Casper starts with a story about his grandparents’ work as part of the resistance in Holland during World War II. In the 30 Second Recap, Casper recounts one of Snape’s burns, and Vanessa points out he is glorifying Snape’s hateful treatment of his students.
In further insult analysis, Vanessa and Casper conclude that Draco’s “Potter Stinks” buttons are not even good burns, merely “lukewarm.” Vanessa points out how people usually speak about glory when they are confident or when they are especially vulnerable. This reminds Casper of times when people cite eras of bygone glory.
Casper and Vanessa explore glory as a positive force, glory as a means to propel harmful nationalism, and religious aspect of glory. Casper specifically hones in on the notion of glory in war, since the books take place in a post-war society. He quotes the Wilfred Owen poem “Dulce et Decorum est”:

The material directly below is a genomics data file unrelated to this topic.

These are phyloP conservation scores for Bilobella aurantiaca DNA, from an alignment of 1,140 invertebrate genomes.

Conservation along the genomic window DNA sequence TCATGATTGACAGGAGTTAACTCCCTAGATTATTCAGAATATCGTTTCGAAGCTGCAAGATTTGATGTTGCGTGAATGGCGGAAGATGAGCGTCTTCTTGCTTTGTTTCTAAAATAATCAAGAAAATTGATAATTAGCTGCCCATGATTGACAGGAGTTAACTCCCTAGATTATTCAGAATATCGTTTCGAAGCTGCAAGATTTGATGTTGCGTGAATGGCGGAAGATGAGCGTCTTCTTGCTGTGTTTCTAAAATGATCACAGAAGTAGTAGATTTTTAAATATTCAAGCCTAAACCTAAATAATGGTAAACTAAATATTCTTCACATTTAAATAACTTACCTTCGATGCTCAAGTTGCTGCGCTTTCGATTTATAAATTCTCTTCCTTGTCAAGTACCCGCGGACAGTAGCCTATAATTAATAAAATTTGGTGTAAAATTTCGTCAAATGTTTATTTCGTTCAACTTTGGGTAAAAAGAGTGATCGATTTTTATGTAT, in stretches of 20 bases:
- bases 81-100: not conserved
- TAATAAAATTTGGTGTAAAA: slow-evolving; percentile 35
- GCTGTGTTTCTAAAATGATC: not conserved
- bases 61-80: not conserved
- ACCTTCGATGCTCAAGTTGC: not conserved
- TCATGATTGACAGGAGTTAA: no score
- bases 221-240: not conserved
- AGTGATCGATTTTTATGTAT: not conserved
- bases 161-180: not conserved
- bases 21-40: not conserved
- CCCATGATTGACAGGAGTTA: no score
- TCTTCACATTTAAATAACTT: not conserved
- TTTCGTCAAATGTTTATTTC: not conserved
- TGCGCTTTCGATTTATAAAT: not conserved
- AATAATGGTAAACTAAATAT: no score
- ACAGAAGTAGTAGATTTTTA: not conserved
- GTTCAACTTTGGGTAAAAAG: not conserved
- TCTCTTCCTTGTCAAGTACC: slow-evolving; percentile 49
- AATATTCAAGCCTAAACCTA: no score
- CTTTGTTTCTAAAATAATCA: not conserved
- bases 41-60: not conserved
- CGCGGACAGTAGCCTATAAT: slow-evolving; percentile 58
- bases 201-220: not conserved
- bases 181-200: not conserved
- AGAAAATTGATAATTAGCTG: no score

My friend, you would not tell with such high zest
To children ardent for some desperate glory,
The old Lie: Dulce et decorum est
Pro patria mori.
Vanessa relates this to Harry being set up as a sacrifice by Dumbledore and Voldemort in order to maintain the higher ideals of the Triwizard Tournament.
In Pardes, Vanessa and Casper look at Snape’s treatment of Harry in Potions class. They come up with the same sod: Snape is poisoning himself. Snape’s hatred, fear, and duplicity are what ultimately lead to his death.